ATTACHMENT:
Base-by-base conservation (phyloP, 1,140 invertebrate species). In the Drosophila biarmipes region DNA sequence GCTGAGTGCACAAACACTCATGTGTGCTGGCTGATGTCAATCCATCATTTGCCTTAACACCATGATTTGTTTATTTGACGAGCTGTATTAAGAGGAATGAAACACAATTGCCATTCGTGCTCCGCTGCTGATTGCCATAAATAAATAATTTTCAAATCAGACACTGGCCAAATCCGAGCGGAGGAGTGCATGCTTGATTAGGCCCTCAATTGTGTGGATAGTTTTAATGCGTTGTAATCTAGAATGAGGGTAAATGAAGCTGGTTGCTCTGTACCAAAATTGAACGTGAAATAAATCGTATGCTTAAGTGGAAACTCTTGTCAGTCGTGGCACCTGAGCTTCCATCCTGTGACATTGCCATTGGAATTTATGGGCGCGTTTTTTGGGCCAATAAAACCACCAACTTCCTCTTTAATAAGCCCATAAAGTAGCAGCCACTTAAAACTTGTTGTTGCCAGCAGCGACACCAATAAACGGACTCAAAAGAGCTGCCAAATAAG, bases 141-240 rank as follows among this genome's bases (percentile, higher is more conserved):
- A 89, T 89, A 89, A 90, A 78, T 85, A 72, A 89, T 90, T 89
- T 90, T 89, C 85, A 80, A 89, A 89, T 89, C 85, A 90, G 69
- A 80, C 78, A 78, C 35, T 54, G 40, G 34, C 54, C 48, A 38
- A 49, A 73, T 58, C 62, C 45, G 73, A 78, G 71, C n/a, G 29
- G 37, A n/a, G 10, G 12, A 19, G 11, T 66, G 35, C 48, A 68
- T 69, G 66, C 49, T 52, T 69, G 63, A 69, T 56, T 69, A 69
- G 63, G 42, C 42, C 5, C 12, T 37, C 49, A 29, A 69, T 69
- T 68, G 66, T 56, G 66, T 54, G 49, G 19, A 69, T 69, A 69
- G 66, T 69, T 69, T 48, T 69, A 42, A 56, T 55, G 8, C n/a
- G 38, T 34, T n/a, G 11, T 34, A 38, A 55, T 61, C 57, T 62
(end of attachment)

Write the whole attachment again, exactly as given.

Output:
Base-by-base conservation (phyloP, 1,140 invertebrate species). In the Drosophila biarmipes region DNA sequence GCTGAGTGCACAAACACTCATGTGTGCTGGCTGATGTCAATCCATCATTTGCCTTAACACCATGATTTGTTTATTTGACGAGCTGTATTAAGAGGAATGAAACACAATTGCCATTCGTGCTCCGCTGCTGATTGCCATAAATAAATAATTTTCAAATCAGACACTGGCCAAATCCGAGCGGAGGAGTGCATGCTTGATTAGGCCCTCAATTGTGTGGATAGTTTTAATGCGTTGTAATCTAGAATGAGGGTAAATGAAGCTGGTTGCTCTGTACCAAAATTGAACGTGAAATAAATCGTATGCTTAAGTGGAAACTCTTGTCAGTCGTGGCACCTGAGCTTCCATCCTGTGACATTGCCATTGGAATTTATGGGCGCGTTTTTTGGGCCAATAAAACCACCAACTTCCTCTTTAATAAGCCCATAAAGTAGCAGCCACTTAAAACTTGTTGTTGCCAGCAGCGACACCAATAAACGGACTCAAAAGAGCTGCCAAATAAG, bases 141-240 rank as follows among this genome's bases (percentile, higher is more conserved):
- A 89, T 89, A 89, A 90, A 78, T 85, A 72, A 89, T 90, T 89
- T 90, T 89, C 85, A 80, A 89, A 89, T 89, C 85, A 90, G 69
- A 80, C 78, A 78, C 35, T 54, G 40, G 34, C 54, C 48, A 38
- A 49, A 73, T 58, C 62, C 45, G 73, A 78, G 71, C n/a, G 29
- G 37, A n/a, G 10, G 12, A 19, G 11, T 66, G 35, C 48, A 68
- T 69, G 66, C 49, T 52, T 69, G 63, A 69, T 56, T 69, A 69
- G 63, G 42, C 42, C 5, C 12, T 37, C 49, A 29, A 69, T 69
- T 68, G 66, T 56, G 66, T 54, G 49, G 19, A 69, T 69, A 69
- G 66, T 69, T 69, T 48, T 69, A 42, A 56, T 55, G 8, C n/a
- G 38, T 34, T n/a, G 11, T 34, A 38, A 55, T 61, C 57, T 62